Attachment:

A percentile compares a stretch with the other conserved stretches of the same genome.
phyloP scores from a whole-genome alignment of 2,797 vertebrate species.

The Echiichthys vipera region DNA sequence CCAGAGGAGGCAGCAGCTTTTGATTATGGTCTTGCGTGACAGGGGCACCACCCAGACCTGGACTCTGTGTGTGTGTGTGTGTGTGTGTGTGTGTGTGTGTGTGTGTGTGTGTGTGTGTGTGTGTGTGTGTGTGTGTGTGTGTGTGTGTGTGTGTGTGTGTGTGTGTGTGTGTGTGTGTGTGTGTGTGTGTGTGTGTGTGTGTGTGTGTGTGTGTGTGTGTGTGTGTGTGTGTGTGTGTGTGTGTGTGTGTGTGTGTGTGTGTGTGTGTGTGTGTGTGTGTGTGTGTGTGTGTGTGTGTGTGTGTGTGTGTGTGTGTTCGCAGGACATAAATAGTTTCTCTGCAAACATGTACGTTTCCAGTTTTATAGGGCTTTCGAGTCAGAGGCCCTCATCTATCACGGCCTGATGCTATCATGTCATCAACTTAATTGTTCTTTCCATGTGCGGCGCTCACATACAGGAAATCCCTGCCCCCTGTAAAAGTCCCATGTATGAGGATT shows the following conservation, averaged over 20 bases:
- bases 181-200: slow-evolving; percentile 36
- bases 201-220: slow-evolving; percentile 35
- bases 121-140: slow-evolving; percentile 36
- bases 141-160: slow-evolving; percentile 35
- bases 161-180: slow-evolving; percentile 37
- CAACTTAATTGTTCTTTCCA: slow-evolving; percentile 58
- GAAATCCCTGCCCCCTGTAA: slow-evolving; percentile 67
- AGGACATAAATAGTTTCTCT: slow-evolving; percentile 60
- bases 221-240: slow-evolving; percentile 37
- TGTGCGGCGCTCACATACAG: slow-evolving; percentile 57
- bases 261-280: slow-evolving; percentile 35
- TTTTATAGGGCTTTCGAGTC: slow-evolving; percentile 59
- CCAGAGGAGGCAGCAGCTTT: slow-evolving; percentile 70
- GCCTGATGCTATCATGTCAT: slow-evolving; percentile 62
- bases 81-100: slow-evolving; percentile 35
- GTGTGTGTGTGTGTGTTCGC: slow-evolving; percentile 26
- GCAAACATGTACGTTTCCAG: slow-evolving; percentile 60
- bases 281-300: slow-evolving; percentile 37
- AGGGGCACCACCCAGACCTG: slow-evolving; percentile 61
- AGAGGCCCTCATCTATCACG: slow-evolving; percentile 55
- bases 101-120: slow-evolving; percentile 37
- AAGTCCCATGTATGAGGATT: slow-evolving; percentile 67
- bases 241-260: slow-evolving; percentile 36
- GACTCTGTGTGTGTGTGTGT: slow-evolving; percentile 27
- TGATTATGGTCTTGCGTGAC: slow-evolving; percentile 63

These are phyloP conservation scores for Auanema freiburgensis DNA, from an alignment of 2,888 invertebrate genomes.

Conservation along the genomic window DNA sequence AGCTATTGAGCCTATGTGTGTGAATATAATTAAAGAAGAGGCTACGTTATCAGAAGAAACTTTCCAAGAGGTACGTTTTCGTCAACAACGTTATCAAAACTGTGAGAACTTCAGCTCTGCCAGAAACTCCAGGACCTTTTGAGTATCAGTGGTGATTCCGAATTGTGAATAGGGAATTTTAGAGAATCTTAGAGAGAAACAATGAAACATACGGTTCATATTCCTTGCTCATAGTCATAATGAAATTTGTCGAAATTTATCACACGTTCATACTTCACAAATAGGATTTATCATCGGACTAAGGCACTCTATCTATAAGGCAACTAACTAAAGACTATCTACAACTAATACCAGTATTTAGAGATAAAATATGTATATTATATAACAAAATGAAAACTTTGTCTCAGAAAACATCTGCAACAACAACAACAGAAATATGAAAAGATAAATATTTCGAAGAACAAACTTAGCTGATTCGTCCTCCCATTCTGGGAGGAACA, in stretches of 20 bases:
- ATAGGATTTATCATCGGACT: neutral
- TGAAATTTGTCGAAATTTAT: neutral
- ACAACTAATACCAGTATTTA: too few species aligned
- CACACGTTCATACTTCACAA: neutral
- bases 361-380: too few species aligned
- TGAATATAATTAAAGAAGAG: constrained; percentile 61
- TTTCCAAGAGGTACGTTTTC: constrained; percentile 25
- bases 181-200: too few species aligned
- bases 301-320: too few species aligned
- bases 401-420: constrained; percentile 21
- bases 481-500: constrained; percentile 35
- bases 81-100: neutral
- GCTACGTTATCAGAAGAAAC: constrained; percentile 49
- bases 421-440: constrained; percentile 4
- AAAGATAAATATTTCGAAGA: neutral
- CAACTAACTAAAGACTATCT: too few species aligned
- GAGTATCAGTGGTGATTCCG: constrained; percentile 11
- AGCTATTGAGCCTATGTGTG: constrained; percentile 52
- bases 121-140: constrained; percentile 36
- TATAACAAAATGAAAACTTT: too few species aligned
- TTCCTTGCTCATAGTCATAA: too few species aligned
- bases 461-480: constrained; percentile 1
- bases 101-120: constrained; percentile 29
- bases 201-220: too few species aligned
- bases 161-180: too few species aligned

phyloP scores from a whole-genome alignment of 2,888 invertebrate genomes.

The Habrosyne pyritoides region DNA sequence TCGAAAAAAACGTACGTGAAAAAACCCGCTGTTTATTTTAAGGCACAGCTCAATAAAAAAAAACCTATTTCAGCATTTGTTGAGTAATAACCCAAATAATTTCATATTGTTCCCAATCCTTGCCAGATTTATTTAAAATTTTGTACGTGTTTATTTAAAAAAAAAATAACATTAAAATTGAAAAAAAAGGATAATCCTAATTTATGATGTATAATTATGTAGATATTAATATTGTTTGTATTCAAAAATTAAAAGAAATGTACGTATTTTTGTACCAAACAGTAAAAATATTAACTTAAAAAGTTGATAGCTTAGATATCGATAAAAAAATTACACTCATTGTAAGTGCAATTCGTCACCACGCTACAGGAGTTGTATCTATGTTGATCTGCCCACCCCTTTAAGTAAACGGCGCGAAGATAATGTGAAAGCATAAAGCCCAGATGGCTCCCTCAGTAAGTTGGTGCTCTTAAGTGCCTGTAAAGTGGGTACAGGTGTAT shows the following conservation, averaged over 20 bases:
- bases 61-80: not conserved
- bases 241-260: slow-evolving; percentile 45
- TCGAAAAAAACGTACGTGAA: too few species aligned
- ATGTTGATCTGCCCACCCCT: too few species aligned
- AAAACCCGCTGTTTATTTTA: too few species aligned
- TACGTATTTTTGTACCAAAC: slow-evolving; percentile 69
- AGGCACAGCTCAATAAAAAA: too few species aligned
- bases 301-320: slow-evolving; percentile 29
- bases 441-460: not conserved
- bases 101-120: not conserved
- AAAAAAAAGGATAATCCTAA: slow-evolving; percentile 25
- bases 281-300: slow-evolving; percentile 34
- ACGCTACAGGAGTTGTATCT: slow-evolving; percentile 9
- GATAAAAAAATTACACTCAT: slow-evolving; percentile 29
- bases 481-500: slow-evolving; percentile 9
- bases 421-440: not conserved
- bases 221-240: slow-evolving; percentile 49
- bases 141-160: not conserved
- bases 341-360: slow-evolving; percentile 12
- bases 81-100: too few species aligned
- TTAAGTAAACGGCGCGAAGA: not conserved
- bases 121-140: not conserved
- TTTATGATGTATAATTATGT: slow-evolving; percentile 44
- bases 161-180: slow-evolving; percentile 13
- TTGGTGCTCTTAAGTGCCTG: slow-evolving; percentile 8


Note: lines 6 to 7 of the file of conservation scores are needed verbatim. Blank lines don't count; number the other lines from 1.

- bases 121-140: slow-evolving; percentile 36
- bases 141-160: slow-evolving; percentile 35